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ARTNEWS, "Capital Gains"

January 2001

By Michelle Falkenstein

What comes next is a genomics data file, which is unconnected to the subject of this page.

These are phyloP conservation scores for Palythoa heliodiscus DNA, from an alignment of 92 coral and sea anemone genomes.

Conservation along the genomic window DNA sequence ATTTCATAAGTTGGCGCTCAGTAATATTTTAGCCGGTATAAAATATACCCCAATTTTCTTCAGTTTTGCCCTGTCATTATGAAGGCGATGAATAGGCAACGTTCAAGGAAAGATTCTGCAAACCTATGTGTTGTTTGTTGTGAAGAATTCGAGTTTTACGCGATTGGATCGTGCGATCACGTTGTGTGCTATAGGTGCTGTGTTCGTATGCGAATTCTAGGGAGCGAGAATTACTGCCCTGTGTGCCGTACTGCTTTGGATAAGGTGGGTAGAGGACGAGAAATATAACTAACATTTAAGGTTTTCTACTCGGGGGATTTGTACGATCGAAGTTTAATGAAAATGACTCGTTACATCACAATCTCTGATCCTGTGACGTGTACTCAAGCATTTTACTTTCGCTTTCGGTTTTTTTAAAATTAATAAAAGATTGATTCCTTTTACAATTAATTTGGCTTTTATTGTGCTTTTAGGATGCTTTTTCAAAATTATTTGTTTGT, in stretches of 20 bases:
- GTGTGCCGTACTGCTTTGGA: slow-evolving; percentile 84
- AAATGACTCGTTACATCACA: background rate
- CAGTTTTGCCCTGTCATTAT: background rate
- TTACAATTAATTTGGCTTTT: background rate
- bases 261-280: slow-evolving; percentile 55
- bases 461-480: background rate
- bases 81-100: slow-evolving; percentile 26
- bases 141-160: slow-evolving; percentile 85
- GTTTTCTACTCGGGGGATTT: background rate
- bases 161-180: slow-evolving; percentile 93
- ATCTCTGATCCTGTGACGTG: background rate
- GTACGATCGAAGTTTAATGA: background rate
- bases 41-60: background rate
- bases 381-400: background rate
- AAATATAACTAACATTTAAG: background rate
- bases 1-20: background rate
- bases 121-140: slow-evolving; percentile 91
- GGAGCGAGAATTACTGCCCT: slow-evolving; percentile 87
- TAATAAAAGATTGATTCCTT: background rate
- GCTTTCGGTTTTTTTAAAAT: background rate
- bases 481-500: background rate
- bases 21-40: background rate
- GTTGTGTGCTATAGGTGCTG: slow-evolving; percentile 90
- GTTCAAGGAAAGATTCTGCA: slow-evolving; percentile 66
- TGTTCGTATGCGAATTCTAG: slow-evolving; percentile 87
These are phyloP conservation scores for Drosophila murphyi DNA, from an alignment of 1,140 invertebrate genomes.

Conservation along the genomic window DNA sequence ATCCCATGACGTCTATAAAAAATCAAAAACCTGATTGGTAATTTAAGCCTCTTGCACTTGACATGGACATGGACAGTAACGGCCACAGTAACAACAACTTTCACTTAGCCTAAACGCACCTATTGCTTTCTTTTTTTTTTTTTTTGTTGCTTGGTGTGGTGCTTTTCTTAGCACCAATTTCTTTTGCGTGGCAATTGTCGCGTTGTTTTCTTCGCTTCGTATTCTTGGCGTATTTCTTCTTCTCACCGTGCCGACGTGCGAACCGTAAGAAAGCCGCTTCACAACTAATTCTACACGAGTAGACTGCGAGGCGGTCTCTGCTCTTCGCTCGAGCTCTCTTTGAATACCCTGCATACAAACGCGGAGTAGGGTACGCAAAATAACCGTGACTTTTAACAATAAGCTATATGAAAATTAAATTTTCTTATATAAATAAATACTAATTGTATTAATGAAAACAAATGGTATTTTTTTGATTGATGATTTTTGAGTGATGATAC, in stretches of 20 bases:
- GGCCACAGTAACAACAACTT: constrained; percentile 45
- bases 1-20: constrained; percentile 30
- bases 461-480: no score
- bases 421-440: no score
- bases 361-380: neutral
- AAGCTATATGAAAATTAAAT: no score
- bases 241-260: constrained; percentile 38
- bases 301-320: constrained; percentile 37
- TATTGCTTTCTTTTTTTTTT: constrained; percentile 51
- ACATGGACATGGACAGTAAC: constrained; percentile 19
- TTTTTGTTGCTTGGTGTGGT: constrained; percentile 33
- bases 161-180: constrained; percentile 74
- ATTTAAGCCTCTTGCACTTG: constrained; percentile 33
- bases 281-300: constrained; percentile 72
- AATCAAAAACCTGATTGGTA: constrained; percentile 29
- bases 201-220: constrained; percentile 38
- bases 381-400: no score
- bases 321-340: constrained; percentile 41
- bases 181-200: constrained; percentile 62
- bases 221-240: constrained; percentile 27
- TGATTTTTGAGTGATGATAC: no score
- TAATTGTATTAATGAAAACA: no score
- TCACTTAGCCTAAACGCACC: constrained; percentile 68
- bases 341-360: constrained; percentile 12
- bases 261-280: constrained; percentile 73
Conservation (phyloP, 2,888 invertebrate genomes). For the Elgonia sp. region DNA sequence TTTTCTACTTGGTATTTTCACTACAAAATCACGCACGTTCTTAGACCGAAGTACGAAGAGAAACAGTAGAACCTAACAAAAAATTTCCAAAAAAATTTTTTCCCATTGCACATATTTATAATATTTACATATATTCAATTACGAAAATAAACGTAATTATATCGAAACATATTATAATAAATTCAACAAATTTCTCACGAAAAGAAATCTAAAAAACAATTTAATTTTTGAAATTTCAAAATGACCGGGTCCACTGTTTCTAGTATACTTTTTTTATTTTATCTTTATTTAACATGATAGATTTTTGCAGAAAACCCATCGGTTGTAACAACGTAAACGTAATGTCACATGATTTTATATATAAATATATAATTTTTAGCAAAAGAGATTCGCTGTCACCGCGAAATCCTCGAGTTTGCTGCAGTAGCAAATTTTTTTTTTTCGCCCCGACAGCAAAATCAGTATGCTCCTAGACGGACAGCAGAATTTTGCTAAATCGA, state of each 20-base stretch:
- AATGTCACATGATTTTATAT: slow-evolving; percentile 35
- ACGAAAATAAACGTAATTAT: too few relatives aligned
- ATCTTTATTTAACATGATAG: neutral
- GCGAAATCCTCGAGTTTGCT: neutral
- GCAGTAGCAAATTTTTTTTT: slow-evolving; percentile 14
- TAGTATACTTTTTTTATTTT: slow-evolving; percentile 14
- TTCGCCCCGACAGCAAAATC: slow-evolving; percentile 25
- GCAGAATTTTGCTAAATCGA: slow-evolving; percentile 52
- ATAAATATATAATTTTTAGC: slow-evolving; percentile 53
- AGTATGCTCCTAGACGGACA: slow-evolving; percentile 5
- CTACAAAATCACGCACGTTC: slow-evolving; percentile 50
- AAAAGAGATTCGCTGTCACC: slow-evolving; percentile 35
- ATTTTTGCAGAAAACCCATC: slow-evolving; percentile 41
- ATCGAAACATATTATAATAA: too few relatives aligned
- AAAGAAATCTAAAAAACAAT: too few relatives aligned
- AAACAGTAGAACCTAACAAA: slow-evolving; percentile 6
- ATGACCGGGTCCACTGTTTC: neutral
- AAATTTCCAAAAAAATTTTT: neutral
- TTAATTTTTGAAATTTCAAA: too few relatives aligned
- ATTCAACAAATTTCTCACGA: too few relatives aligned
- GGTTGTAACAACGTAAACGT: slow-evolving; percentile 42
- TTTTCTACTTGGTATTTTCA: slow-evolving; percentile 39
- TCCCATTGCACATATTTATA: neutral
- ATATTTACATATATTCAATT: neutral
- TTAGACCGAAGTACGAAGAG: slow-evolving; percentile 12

When Creative Capital was founded in May 1999, it was heralded as the first real private-sector alternative to the national Endowment for the Arts. Not only did the New York-based nonprofit seek to fund innovative art without content restrictions, but it was to do so by means of a creative funding concept: in return for getting a grant, artists would sign a contract stating that if their project eventually made a profit, a percentage of that profit would go back to Creative Capital. "We offer artists a new framework for thinking about their own possibilities," says executive director Ruby Lerner. While members of the first grant-winning group may not yet have turned a profit, they have secured some measure of success. Jason Salavon. For example, a faculty member at the Art Institute of Chicago, received $8,000 to complete A Thousand Butterflies, an interactive installation based on chaos theory. At a retreat sponsored by Creative Capital, the work caught the eye of Christian Haye, founder of The Project art gallery in Harlem. Haye began representing Salavon and landing him a spot in a group show of digital art called "Bit Streams," opening March 22 at the Whitney Museum of American Art. Here’s how the profit-sharing formula works: say a project costs $100,000 to execute, including the artist’s time and equipment deprecation, and Creative Capital contributes $10,000. After the project earns $100,000 for the artist, Creative Capital begins to take whatever percentage it contributed of the original cost (in this case, 10 percent) until it gets its $10,000 back. Therefore, a $100,000 project would have to generate $200,000 in revenue before Creative Capital would recoup its initial investment. After the $10,000 was returned, Creative Capital would get half of that original percentage (now 5 percent) in perpetuity from any future revenues that the artist earns on this project alone. Gillies and Lerner insist that the projects are not selected based on future earnings potential and that the ultimate success of a project is measured in more than dollars and cents. "If they’re using the venture capital model, they’ve certainly not approached it like, ‘Will this make money or not?’" says Wendy Jacob of Cambridge, Massachusetts. "That would be the death of it." Jacob, 42, received the 2000 maximum grant of $20,000 to explore commercial production of the "Squeeze Chair," a big velvet and mohair chair with a pneumatically operated system that can be activated to hug sitters—in particular, autistic children, who, Jacob has found, seem to find the chair soothing. Jacob, who is currently working on a business plan, has used some of her grant to pay for reengineering the chair. Along with funds, Creative Capital offers access to a network of advisers who specialize in publicity, financial planning, and other concepts that may be alien to many artists. "We expect a certain level of engagement with the artists we’re funding," Lerner says. To help insure that the artists are looking for more than simply cash, second-rounders in the 2000-01 cycle will be asked how they would use the addition services that Creative Capital provides: their answers will be considered by the evaluators during the final selection process. Says Lerner: "We’re marrying these projects, and we’re a high maintenance spouse."

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